About Katie McGinley

Katie McGinley was born and raised in Richmond, Virginia and now lives in Pittsburgh with her husband Brandon and their baby daughter Teresa Benedicta. She studied Classics and Medieval Studies at Princeton and works as a children's librarian at a public library.

Divergent’s Big Missed Chance

What would happen if a group of people dedicated themselves to the pursuit of a particular virtue at the expense of all others? That is the question Veronica Roth explores in her popular dystopian novel Divergent, the movie adaptation of which has just come out on DVD and blu-ray. Given the DVD release and how well the movie did at the box office, it’s an opportune time to take a look at how the society Roth constructed rests on a false conception of the virtues.Marketed as the successor to T … [Read more...]

Bleeding Edge

 Is it better to seek the truth, or to accept the comfort of illusion? That is one of the central questions posed by Bleeding Edge, the latest novel from Thomas Pynchon that paints a picture of greed, ambition, and paranoia in wake of the rise and fall of the dot-com era and 9/11.Steeped in pop-culture references to Beanie Babies, Friends, and Britney Spears, the book captures the enthusiasm and recklessness of the dot-com bubble as well as the panic, uncertainty, and despair of … [Read more...]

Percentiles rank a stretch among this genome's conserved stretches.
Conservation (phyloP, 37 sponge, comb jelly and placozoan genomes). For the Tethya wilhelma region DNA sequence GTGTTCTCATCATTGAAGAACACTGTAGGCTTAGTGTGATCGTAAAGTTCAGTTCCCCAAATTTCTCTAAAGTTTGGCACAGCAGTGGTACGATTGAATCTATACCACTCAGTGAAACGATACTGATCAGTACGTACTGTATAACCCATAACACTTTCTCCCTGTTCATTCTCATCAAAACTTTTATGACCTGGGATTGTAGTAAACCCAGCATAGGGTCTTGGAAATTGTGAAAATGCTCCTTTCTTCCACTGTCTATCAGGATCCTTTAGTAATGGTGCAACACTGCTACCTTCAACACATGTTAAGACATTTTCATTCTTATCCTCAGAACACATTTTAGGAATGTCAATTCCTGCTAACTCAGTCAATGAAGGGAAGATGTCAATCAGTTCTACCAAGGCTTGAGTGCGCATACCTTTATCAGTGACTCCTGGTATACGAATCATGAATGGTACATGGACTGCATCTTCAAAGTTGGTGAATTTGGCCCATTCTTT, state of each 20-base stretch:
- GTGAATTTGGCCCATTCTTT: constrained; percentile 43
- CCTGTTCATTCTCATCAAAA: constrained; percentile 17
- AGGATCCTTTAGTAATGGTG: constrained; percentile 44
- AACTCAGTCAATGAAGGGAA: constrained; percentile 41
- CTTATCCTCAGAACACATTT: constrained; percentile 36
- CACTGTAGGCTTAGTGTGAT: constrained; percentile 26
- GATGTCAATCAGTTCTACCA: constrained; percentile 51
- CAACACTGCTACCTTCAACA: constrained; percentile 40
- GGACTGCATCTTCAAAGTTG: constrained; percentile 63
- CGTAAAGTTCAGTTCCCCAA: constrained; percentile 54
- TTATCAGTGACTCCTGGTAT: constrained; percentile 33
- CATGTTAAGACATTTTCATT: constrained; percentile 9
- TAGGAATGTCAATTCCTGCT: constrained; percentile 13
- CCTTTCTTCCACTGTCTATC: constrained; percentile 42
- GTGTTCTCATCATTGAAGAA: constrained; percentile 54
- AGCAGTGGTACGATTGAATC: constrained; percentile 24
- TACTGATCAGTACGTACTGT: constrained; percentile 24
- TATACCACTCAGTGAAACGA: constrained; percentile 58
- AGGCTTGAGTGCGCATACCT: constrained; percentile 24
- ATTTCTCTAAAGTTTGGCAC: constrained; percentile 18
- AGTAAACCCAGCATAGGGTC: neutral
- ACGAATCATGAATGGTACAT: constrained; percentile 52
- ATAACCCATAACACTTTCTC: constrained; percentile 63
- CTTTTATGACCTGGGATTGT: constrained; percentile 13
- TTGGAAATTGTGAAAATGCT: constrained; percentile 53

Call the Midwife

  Jennifer Worth’s The Midwife: A Memoir of Birth, Joy, and Hard Times chronicles the author’s experiences as a nurse and midwife amid the appalling conditions and unrelenting poverty of London’s East End in the 1950s. The book, which is part of a trilogy of bestsellers in the UK, is known mainly in America as the inspiration for the PBS show that “Downton Abbey” fans have turned to when they need their next costume-drama fix. Unlike that gorgeous Edwardian melodrama, Call the Midwife is gr … [Read more...]

The Compound

 Following a catastrophic nuclear attack, fifteen-year-old Eli has spent the past six years living in an elaborate underground compound with his parents and siblings--minus his twin brother, who happened to be separated from the rest of the family when the first nuclear warheads were launched. Ever the sucker for dystopian and speculative fiction, I found the premise of S.A. Bodeen’s young adult novel The Compound too good to pass up when I stumbled across it a couple weeks a … [Read more...]